We were surprised and amazed by the enthusiasm with which Mark jumped into the topic of “telephone keys/vanity”. Should it be possible to increase that? Hardly.
And yet …
It started with an entry in the issue tracker on Github: Edelcrantz Code · Issue #681 · S-Man42/GCWizard (github.com) and the hint that this would be an optical telegraph that could also be displayed graphically.
My interest was aroused. After the experiences with Cistercian numbers, Braille and several other tools this should be feasible. But the devil, as always, was in the details.
In search of Edelcrantz
Basically, the English Wikipedia entry and the graphical tool would have been enough to complete the new feature. However, there was also a reference to a codebook from 1809 as well as other interesting codes such as Wig Wag and needle telegraphs. This piqued my curiosity.
After some questioning with Google and Bing I found
- in the Internet Archives a scan of the book by Holzmann, Gerard J.; Pehrson, Björn, The Early History of Data Networks with a page of the Edelcrantz code from 1796 – but of poor quality and
- a master thesis for the construction of an interactive model for a Finnish museum.
Still, two small steps further along the way. With two polite e-mails, the breakthrough was achieved:
- Gerard Holzmann owned a copy of Edelcrantz’s book and sent me an improved scan of the code table.
- The supervising professor, Markku Turunen, put me in touch with the curator of the Swedish Museum of Technology, Anders Lindeberg-Lindvet, who scanned the complete codebook from 1809 and made it available to me. At this point, my warmest thanks for their support to Jaako Hakulinen and Erika Tanhua-Piiroinen.
In addition, Anders pointed me to the Norwegian further development by Ole Ohlsen. But of that later.
After several hours of patient typing, all three codebooks were deposited and the tool was ready.
That can’t be everything …
That’s right. After the success with Edelcrantz I got cocky: why not write a tool collection for Telegraph? The graphical implementation was basically similar and the tables were available.
So the way was marked:
- Chappe telegraph
- Ohlsen telegraph
- Prussian optical telegraph
- Winker alphabet
- Wig Wag
- Punched tape for CCITT-1 and CCITT-2
In addition there were a few additions
- Schilling von Canstatt had a faulty code table – C and H were coded the same way
- Wheatstone-Cooke had built several needle telegraphs
And a challenge: finding the code tables and code books and getting permission to use them!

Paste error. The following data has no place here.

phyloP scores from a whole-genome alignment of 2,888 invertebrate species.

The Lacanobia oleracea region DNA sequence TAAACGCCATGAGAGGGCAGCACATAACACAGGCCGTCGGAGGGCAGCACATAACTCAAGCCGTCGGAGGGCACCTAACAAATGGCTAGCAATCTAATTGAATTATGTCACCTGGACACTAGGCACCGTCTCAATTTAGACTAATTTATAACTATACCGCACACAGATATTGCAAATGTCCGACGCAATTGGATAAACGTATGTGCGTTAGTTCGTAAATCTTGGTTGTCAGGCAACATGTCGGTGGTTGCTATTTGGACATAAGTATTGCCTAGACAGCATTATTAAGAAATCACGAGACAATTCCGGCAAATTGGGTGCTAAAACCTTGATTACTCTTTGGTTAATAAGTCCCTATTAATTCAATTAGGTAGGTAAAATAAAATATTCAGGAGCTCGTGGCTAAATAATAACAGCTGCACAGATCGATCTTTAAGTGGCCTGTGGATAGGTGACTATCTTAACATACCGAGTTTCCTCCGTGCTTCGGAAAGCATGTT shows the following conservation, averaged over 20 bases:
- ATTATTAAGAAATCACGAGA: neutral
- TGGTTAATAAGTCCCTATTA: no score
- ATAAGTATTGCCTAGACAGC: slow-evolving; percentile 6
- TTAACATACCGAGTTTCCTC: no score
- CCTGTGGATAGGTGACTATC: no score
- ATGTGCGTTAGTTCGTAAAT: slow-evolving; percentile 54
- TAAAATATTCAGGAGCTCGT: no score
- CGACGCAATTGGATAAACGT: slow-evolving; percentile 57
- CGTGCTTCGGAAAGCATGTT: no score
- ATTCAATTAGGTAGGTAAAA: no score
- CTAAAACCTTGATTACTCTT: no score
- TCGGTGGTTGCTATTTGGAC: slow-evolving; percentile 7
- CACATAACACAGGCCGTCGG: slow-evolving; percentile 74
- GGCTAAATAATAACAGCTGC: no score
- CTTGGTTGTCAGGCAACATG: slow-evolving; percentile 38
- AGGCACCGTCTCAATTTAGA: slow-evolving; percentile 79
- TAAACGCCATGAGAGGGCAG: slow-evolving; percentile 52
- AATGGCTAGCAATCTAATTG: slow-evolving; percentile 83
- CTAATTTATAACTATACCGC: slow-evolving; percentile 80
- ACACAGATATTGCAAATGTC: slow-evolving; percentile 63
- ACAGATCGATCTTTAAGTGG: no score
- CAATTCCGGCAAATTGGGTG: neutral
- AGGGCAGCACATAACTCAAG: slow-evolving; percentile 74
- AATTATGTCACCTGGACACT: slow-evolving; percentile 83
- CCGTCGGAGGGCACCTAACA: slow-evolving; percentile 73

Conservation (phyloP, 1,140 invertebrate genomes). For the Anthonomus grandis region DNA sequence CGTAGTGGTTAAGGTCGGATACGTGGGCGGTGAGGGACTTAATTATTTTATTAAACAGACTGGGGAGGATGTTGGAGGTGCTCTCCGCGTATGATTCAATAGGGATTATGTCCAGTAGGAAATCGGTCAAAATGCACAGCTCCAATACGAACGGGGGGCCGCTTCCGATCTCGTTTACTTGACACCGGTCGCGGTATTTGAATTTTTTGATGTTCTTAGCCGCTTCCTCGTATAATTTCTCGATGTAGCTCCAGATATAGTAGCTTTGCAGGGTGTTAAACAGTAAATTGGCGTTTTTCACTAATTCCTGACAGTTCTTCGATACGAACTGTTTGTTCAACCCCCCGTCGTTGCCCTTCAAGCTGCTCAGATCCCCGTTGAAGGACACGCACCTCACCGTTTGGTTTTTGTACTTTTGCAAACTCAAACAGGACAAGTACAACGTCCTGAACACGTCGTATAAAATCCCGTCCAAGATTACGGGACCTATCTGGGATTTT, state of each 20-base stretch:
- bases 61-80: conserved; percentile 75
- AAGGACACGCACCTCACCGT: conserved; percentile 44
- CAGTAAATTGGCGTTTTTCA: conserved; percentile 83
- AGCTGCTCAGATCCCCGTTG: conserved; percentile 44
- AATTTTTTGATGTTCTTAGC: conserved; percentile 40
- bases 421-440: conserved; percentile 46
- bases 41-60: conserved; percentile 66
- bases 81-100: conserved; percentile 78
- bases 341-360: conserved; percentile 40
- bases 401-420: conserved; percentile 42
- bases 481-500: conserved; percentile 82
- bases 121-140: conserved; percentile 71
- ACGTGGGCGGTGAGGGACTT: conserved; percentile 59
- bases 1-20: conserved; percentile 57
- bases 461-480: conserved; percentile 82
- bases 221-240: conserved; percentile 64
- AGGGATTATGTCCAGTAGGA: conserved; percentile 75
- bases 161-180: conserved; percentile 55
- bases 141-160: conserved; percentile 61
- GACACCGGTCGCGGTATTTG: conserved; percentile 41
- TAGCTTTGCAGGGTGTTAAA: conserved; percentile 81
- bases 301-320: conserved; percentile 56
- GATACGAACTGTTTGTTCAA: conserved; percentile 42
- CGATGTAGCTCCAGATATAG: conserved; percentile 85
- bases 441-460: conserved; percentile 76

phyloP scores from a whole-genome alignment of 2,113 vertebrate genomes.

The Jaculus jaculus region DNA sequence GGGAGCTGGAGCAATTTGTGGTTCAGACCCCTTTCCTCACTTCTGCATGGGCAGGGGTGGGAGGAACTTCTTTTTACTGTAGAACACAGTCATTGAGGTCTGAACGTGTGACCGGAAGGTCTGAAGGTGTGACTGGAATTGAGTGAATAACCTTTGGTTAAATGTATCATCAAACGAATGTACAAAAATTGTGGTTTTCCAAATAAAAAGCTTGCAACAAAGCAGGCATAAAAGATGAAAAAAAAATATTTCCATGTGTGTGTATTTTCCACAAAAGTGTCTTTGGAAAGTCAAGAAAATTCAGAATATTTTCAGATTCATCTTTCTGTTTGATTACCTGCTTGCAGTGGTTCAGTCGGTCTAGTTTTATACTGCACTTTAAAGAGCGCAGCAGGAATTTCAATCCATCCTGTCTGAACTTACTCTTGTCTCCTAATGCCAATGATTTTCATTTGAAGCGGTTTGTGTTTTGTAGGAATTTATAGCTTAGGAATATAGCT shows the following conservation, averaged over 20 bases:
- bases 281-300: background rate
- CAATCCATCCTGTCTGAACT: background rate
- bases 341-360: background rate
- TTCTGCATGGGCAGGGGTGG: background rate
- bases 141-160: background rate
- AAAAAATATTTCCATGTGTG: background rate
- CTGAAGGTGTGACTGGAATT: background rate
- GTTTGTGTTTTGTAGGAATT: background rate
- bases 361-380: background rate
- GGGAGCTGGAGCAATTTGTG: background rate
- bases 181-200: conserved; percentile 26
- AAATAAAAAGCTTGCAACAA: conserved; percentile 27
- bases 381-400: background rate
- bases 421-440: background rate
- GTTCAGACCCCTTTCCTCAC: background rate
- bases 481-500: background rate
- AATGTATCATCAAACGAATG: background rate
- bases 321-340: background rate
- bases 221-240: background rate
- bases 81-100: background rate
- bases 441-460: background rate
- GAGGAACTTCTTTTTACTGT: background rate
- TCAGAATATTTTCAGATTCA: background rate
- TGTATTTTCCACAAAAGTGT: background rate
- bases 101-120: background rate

While I started to program the graphical representation of the respective telegraphs on the one hand, the search for the tables started in parallel. By Google, Bing and of course e-mail.
Schiling of Canstatt telegraph
After some research, where I always found only the same erroneous table, I came across a publication by Volker Aschoff about Paul Schilling von Canstatt and the history of the electromagnetic telegraph. It was only a short further step to buy this booklet used via Amazon.
Of course, the correct table was found here. But also the hint that this table could be invented by T.P Shaffner in his book from 1867.
Ohlsen Telegraph, Norway
The fastest reaction was from the Norwegian Museum of Technology. Anne Solberg contributed with a detailed overview and scan of the 1808 codebook on the operation and codes of the Ohlsen telegraph.
Murray telegraph, England
While the programming was easy – with Braille there was a good model – the tables were a challenge. On the one hand, there were various versions:
- Helmar Fischer
- Omer Roucoux
- Geocaching Toolbox
On the other hand Helmar Fischer pointed out on his internet page to the flap telegraph that he was not happy about the use of his tables by geocachers – without asking.
Japiejoo from Geocaching Toolbox could be contacted directly via his profile and agreed immediately.
Helmar Fischer was already more difficult. Several mail attempts came to nothing. But finally I could establish a contact via the school and after a little explanation what the GC Wizard is and what I intend to do, I got permission here as well.
What was difficult was making contact with Omer Roucoux. The reason was as simple as it was sad. After a detour through Bedforshire Libraries and the Dunstable and District Local History Society, I was told by the chairman, John Buckledee, that Omer Roucoux had died but that his widow had no objection to the use of the tables.
The optical Prussian telegraph – the supreme discipline
Again, the Wikipedia entry and the graphical tool would basically have been enough to complete this feature. However, there was also a reference to a codebook. This again aroused my curiosity.
Interestingly, although there were numerous internet sites about this telegraph, there was only one since with more information about the codebook used: – History (optischertelegraph23.de).
Unfortunately, I have not received an answer from Wilfried Han until today.
But as so often: the good is so close. More successful was the way via Josef Köhne and the Telegrafenverein Entrup, which led me to Manfred Menning on the Telegrafenberg near Potsdam. He encouraged me to contact the Museum of Communication in Frankfurt.
Frank Gnegel, head of the collections department, confirmed that the books were in Frankfurt, but unfortunately not digitized.
However, Veit Didczuneit, head of the collections department in Berlin, put me in touch with the library there. Although an interlibrary loan was not possible, there was at least a digitized version, which was made available to me by Ms. Sandy Lang via the media server.
After a first look, however, it was the instruction manuals. A short mail later, Ms. Lang also found and transmitted the codebook.
Now only 33 pages had to be typed out …
And the moral of the story …
… you can’t give up!
A lot can be achieved with patience and a polite demeanor.